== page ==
Labour will ensure that all schools including free schools, academies and faith schools serve their local communities and follow the admissions code so every child has fair access to schools.

Topic 4. Ofsted

Education and Children and the Blunkett Report were entirely positive about Ofsted and even about its Head Michael Wilshaw. This contrasts markedly with the view of the teaching unions and widely expressed views of teachers.  Eight of the submitted amendments were critical of Ofsted and variously called for it to be abolished or reformed, or for a commission to evaluate its work. Twickeham CLP, for example, proposed that

Labour will replace our current method of inspection under Ofsted with a supportive system that works in collaboration with local authority advisors as well as the wider community.

In the consensus wording of the Endorsed amendments it was accepted that

… this Government’s attempts to politicise Ofsted have undermined the integrity of the Schools Inspectorate. National systems of inspection and accountability should be collaborative, rather than confrontational. Too often, especially in primary schools, Ofsted can have the effect of narrowing the educational experience of young children.

To this a statement, which would be hard to pin down to anything specific, was added:

Labour believes the role of the Schools Inspectorate needs examining

Rapid survey of other issues

Much of what was agreed merely repeated what was already Party policy or were in the draft document Education and Children (the subject of the amendments): Labour belief in the Sure Start programme was reaffirmed – with the proviso that Labour would assess Sure Start practices; The “philosophy” of Every Child Matters was said to be still relevant but that the approach to its implementation needed to be updated; Private schools must justify their charitable status by doing something charitable; schools will offer wrap-around provision which will help working parents; Labour rejects the “sink or swim” approach to school improvement; the careers service should be revived and improved; academy chains should be inspected (not just the schools in them); Labour will provide 25 hours of free child care (for 3 and 4 year-olds); it will also “examine” the best way to provide a youth service in every local authority area.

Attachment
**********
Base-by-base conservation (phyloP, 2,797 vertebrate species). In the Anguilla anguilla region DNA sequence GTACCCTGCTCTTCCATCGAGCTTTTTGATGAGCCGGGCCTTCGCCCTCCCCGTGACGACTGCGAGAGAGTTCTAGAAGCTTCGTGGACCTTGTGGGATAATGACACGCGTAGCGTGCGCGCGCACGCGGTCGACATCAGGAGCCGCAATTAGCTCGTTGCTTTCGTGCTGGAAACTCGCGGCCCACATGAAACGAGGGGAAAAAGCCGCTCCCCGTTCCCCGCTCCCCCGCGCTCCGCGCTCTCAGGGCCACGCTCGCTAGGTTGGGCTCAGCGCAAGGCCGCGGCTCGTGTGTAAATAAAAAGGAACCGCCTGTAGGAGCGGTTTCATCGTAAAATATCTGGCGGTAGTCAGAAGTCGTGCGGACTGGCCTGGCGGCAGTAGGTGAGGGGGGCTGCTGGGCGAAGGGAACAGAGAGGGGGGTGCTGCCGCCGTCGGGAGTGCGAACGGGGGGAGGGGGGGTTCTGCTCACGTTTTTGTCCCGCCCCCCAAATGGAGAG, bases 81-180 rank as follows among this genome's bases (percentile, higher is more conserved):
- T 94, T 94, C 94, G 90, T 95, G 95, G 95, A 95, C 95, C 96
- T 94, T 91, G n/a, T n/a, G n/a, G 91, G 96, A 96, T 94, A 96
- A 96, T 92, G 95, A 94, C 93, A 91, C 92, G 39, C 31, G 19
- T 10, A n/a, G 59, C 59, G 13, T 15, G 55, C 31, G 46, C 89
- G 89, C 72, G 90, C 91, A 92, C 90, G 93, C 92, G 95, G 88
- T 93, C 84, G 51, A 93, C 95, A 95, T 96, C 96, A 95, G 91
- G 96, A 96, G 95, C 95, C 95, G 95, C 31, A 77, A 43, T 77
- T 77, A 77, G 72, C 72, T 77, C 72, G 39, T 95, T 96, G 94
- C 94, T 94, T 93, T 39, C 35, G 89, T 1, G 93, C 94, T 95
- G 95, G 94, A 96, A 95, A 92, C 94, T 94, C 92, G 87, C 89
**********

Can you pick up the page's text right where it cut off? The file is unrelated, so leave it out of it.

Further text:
There is much in the Endorsed Amendments which is difficult to interpret in terms of a commitment to do anything specific. Thus it is said that Labour will ensure that early intervention for babies and young children will be “properly funded”. The “importance” of the Disabled Student Allowance is “recognised”. “Reasonable adjustments” are promised for mainstream examinations and assessments to make them accessible for disabled learners. Labour believes in “sustained investment” in further and higher education. It will also will “look to ensure” that adult and career development courses are as effective as possible. Labour promises to “dramatically increase” the number of apprenticeships provided (which is strange because the Adonis Report contains some very specific proposals).